Howeever, though this is a book about corruption, the mafia only play a tangential role.  The story here is about Jerry, the city marshall and the small group of men with whom he works who basically control a city and by extension the midwestern state it is in.  They have converted the boilerroom of the city hall into an informal but highly select meeting room where they decide who will win which election, who will get which contract and how much they will skim off of it.  These guys are corrupt, but from the protagonist's viewpoint (which is not uncynical), they do a pretty good job of running the town.  They allow some crimes like gambling (including a big policy racket) and prostitution to exist, under their control, but have succeeded in keeping drugs and the mafia out and the streets safe.

Jerry's unofficial job is as the guy who actually goes out and gets a lot of things that need to be done done.  He greases palms, hands out fat in the right places and gets favours in return.  He is the right hand man and favourite of the unstated boss Hank Masters.

The problem arises when their attorney general in the state capitol dies suddenly of a heart attack.  His over-eager and reform-minded assistant will by law take over the position temporarily and has a real chance of getting it for the next four years, which would cause all kinds of trouble for the gang in the boiler room.  It's Jerry's job to try and undermine the guy (who also turns out to want a piece of the pie, but too big of one and in a way that would be disruptive to the status quo).  In dealing with this problem, Jerry starts to realize that he has slowly morphed into the main man.

It's interesting, because when I first read the masterpiece that is Butcher's Moon, I loved how Westlake dissected the corrupt political structure of a small city.  Now I see that this was a strong theme in genre books of the late '60s and early '70s.  You see it in a lot of John D. Macdonald of course, but usually as a background.  It is front and center in books like "The Fools in Town Are on our Side" and "All I Can Get".  The Takeover is another fine example of that and goes into even a bit deeper depth of how the city politics can have some level of control over the entire state (though warily so as they take great pains to never disturb or alert the federal authorities).  It's fascinating stuff and I wonder what great reforms went on that we don't have the same situation today?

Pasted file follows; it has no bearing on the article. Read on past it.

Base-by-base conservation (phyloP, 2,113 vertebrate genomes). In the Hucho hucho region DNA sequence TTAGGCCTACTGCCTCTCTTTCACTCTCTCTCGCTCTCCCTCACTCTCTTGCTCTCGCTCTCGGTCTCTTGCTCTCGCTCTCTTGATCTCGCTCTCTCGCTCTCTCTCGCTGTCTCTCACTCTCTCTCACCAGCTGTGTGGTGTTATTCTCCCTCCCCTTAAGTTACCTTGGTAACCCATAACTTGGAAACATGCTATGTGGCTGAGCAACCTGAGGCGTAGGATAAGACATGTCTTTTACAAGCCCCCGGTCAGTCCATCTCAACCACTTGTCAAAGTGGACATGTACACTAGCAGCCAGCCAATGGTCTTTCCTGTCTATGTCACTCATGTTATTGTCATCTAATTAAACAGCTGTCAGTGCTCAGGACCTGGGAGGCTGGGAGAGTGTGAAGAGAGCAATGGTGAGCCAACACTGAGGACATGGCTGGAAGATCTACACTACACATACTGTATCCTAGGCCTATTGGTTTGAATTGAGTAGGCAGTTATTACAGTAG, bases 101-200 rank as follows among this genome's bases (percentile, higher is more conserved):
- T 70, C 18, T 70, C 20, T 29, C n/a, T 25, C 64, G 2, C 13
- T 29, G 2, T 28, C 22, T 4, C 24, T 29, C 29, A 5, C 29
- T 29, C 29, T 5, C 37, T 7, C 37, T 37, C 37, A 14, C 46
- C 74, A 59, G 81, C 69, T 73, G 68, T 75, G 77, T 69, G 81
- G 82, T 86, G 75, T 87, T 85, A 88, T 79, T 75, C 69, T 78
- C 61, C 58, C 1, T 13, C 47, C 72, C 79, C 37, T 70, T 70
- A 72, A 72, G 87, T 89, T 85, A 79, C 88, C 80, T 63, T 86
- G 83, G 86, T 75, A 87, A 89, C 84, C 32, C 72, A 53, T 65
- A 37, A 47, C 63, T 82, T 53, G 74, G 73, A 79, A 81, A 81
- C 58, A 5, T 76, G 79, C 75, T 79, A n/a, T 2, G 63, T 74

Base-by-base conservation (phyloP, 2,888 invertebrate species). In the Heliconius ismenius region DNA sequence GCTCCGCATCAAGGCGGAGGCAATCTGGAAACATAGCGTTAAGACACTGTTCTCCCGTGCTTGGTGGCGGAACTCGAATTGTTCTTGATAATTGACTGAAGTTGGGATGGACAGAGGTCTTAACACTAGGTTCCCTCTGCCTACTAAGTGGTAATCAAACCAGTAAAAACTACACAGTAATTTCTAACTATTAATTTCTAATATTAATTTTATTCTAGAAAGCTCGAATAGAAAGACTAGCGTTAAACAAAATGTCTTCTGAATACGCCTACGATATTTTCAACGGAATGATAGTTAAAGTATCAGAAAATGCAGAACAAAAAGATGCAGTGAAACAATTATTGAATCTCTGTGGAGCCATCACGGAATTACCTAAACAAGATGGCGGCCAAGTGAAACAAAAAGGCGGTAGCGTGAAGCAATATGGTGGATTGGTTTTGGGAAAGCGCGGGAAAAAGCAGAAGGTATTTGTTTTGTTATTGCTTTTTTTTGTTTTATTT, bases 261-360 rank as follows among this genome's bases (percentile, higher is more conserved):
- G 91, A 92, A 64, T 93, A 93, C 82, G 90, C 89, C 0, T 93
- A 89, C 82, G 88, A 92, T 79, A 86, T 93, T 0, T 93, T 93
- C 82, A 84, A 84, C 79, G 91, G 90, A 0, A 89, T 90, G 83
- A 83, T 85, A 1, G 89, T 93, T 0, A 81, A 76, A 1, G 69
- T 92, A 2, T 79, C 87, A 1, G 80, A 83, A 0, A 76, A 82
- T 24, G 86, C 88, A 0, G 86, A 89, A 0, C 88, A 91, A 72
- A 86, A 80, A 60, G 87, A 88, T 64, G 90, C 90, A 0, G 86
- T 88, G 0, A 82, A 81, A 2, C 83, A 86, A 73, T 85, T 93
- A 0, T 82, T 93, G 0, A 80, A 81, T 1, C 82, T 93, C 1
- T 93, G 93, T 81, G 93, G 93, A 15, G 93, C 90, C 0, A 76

The story itself is good, but puts the emphasis on Jerry's character development and moral decisions.  The outcome is cynical and quite dark, though a bit obvious and not unexpected, so that it ended up with a bit of a loss of the momentum it had been building up.  But it felt real and interesting and very cynical all the way through.  This is one of those books where political positiions are utterly meaningless, right and left just playing pieces that need to be manipulated so everybody can get paid.  I don't know if it represents the truth, but this vision can sometimes be a respite for the reader.  It absolves one of getting engaged with everything that is wrong with the world because there is nothing to be done about it, but play the game, try to survive and come out on top.

Thursday, April 12, 2012

24. World War Z by Max Brooks

My wife just finished reading this and she stayed up late to finish it, so I thought it would be good for a cross-continent plane flight.  She confirmed and it turned out to be correct as I read the entire book going from Montreal to San Francisco.

The book was a huge hit when it came out and rightly so.  It tells the zombie apocalypse from a global perspective, with a collection of first person accounts of many various players who were involved in the initial stages of infection, through the outbreak, the worldwide collapse, the recovery and then the efforts to clean up the planet in the aftermath.  Because of this structure, with each narrative being a little self-contained story (though also slowly weaving together the bigger story), it is quickly digestible.  This is especially true for fans of the apocalypse, like myself.  There is just a ton of freaky, cool zombie stuff in here.  If that's your bag, you should read this (you probably already have).